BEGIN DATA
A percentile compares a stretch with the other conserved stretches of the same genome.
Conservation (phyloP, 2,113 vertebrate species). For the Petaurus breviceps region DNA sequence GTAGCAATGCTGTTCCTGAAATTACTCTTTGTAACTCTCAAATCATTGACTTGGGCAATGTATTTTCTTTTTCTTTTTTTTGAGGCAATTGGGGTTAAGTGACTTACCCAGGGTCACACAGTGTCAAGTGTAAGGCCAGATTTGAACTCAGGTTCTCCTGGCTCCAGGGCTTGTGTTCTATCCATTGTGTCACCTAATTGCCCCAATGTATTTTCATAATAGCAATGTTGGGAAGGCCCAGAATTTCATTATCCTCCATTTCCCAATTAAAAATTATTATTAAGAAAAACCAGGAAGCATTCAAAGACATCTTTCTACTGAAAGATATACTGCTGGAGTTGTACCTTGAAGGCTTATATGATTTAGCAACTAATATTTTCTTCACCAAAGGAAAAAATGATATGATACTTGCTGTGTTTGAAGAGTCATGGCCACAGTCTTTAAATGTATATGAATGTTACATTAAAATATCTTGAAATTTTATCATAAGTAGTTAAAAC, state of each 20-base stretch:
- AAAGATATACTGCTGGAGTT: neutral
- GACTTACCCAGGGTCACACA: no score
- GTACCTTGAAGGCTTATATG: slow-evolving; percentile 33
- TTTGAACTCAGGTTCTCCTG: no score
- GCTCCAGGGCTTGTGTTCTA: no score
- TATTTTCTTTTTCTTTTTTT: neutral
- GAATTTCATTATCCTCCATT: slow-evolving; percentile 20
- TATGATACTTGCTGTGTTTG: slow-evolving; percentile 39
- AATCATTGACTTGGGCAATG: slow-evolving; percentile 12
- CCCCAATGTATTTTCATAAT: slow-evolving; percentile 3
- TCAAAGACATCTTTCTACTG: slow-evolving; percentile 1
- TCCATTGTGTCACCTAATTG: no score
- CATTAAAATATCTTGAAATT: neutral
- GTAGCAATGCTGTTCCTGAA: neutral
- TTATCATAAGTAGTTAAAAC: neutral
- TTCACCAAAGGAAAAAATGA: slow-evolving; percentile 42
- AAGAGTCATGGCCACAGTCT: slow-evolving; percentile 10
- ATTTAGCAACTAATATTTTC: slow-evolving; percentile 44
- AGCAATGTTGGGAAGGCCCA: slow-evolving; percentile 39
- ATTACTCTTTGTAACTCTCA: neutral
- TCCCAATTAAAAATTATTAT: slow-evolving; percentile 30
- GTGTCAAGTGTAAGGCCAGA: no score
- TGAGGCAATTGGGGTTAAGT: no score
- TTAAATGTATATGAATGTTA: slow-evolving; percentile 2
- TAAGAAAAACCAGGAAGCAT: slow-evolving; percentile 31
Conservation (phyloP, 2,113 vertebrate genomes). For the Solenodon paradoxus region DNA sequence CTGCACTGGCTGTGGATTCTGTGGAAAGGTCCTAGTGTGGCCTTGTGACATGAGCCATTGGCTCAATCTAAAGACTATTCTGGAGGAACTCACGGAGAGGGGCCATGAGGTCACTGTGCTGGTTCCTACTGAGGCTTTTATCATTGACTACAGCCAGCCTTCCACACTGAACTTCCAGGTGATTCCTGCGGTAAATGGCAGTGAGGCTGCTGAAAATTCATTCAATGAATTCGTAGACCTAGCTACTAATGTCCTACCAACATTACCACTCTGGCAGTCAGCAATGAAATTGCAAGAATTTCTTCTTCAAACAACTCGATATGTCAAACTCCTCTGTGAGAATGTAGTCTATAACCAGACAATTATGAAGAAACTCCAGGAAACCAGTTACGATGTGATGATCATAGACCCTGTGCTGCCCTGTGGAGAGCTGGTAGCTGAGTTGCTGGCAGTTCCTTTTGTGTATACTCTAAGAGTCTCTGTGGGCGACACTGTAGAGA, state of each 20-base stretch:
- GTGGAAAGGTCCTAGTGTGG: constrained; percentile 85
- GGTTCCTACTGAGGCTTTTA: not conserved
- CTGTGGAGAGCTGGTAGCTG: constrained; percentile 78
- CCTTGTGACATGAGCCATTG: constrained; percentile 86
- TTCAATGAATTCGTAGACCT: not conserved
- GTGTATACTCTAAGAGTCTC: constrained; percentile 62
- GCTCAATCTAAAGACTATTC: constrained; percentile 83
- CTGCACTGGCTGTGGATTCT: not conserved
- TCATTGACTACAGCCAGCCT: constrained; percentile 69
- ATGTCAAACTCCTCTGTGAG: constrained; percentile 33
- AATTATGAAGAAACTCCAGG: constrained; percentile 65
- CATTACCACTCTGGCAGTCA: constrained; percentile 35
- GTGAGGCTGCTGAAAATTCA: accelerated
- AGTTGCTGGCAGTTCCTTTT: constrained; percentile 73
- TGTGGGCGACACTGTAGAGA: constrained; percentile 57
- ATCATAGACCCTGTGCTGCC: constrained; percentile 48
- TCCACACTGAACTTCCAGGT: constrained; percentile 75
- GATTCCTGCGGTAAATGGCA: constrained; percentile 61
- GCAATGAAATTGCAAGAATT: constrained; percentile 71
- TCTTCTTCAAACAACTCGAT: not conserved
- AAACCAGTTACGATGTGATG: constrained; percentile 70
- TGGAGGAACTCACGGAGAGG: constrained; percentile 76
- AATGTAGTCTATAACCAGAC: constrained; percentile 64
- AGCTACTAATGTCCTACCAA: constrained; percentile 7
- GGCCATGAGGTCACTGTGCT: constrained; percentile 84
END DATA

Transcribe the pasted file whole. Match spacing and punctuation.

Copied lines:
A percentile compares a stretch with the other conserved stretches of the same genome.
Conservation (phyloP, 2,113 vertebrate species). For the Petaurus breviceps region DNA sequence GTAGCAATGCTGTTCCTGAAATTACTCTTTGTAACTCTCAAATCATTGACTTGGGCAATGTATTTTCTTTTTCTTTTTTTTGAGGCAATTGGGGTTAAGTGACTTACCCAGGGTCACACAGTGTCAAGTGTAAGGCCAGATTTGAACTCAGGTTCTCCTGGCTCCAGGGCTTGTGTTCTATCCATTGTGTCACCTAATTGCCCCAATGTATTTTCATAATAGCAATGTTGGGAAGGCCCAGAATTTCATTATCCTCCATTTCCCAATTAAAAATTATTATTAAGAAAAACCAGGAAGCATTCAAAGACATCTTTCTACTGAAAGATATACTGCTGGAGTTGTACCTTGAAGGCTTATATGATTTAGCAACTAATATTTTCTTCACCAAAGGAAAAAATGATATGATACTTGCTGTGTTTGAAGAGTCATGGCCACAGTCTTTAAATGTATATGAATGTTACATTAAAATATCTTGAAATTTTATCATAAGTAGTTAAAAC, state of each 20-base stretch:
- AAAGATATACTGCTGGAGTT: neutral
- GACTTACCCAGGGTCACACA: no score
- GTACCTTGAAGGCTTATATG: slow-evolving; percentile 33
- TTTGAACTCAGGTTCTCCTG: no score
- GCTCCAGGGCTTGTGTTCTA: no score
- TATTTTCTTTTTCTTTTTTT: neutral
- GAATTTCATTATCCTCCATT: slow-evolving; percentile 20
- TATGATACTTGCTGTGTTTG: slow-evolving; percentile 39
- AATCATTGACTTGGGCAATG: slow-evolving; percentile 12
- CCCCAATGTATTTTCATAAT: slow-evolving; percentile 3
- TCAAAGACATCTTTCTACTG: slow-evolving; percentile 1
- TCCATTGTGTCACCTAATTG: no score
- CATTAAAATATCTTGAAATT: neutral
- GTAGCAATGCTGTTCCTGAA: neutral
- TTATCATAAGTAGTTAAAAC: neutral
- TTCACCAAAGGAAAAAATGA: slow-evolving; percentile 42
- AAGAGTCATGGCCACAGTCT: slow-evolving; percentile 10
- ATTTAGCAACTAATATTTTC: slow-evolving; percentile 44
- AGCAATGTTGGGAAGGCCCA: slow-evolving; percentile 39
- ATTACTCTTTGTAACTCTCA: neutral
- TCCCAATTAAAAATTATTAT: slow-evolving; percentile 30
- GTGTCAAGTGTAAGGCCAGA: no score
- TGAGGCAATTGGGGTTAAGT: no score
- TTAAATGTATATGAATGTTA: slow-evolving; percentile 2
- TAAGAAAAACCAGGAAGCAT: slow-evolving; percentile 31
Conservation (phyloP, 2,113 vertebrate genomes). For the Solenodon paradoxus region DNA sequence CTGCACTGGCTGTGGATTCTGTGGAAAGGTCCTAGTGTGGCCTTGTGACATGAGCCATTGGCTCAATCTAAAGACTATTCTGGAGGAACTCACGGAGAGGGGCCATGAGGTCACTGTGCTGGTTCCTACTGAGGCTTTTATCATTGACTACAGCCAGCCTTCCACACTGAACTTCCAGGTGATTCCTGCGGTAAATGGCAGTGAGGCTGCTGAAAATTCATTCAATGAATTCGTAGACCTAGCTACTAATGTCCTACCAACATTACCACTCTGGCAGTCAGCAATGAAATTGCAAGAATTTCTTCTTCAAACAACTCGATATGTCAAACTCCTCTGTGAGAATGTAGTCTATAACCAGACAATTATGAAGAAACTCCAGGAAACCAGTTACGATGTGATGATCATAGACCCTGTGCTGCCCTGTGGAGAGCTGGTAGCTGAGTTGCTGGCAGTTCCTTTTGTGTATACTCTAAGAGTCTCTGTGGGCGACACTGTAGAGA, state of each 20-base stretch:
- GTGGAAAGGTCCTAGTGTGG: constrained; percentile 85
- GGTTCCTACTGAGGCTTTTA: not conserved
- CTGTGGAGAGCTGGTAGCTG: constrained; percentile 78
- CCTTGTGACATGAGCCATTG: constrained; percentile 86
- TTCAATGAATTCGTAGACCT: not conserved
- GTGTATACTCTAAGAGTCTC: constrained; percentile 62
- GCTCAATCTAAAGACTATTC: constrained; percentile 83
- CTGCACTGGCTGTGGATTCT: not conserved
- TCATTGACTACAGCCAGCCT: constrained; percentile 69
- ATGTCAAACTCCTCTGTGAG: constrained; percentile 33
- AATTATGAAGAAACTCCAGG: constrained; percentile 65
- CATTACCACTCTGGCAGTCA: constrained; percentile 35
- GTGAGGCTGCTGAAAATTCA: accelerated
- AGTTGCTGGCAGTTCCTTTT: constrained; percentile 73
- TGTGGGCGACACTGTAGAGA: constrained; percentile 57
- ATCATAGACCCTGTGCTGCC: constrained; percentile 48
- TCCACACTGAACTTCCAGGT: constrained; percentile 75
- GATTCCTGCGGTAAATGGCA: constrained; percentile 61
- GCAATGAAATTGCAAGAATT: constrained; percentile 71
- TCTTCTTCAAACAACTCGAT: not conserved
- AAACCAGTTACGATGTGATG: constrained; percentile 70
- TGGAGGAACTCACGGAGAGG: constrained; percentile 76
- AATGTAGTCTATAACCAGAC: constrained; percentile 64
- AGCTACTAATGTCCTACCAA: constrained; percentile 7
- GGCCATGAGGTCACTGTGCT: constrained; percentile 84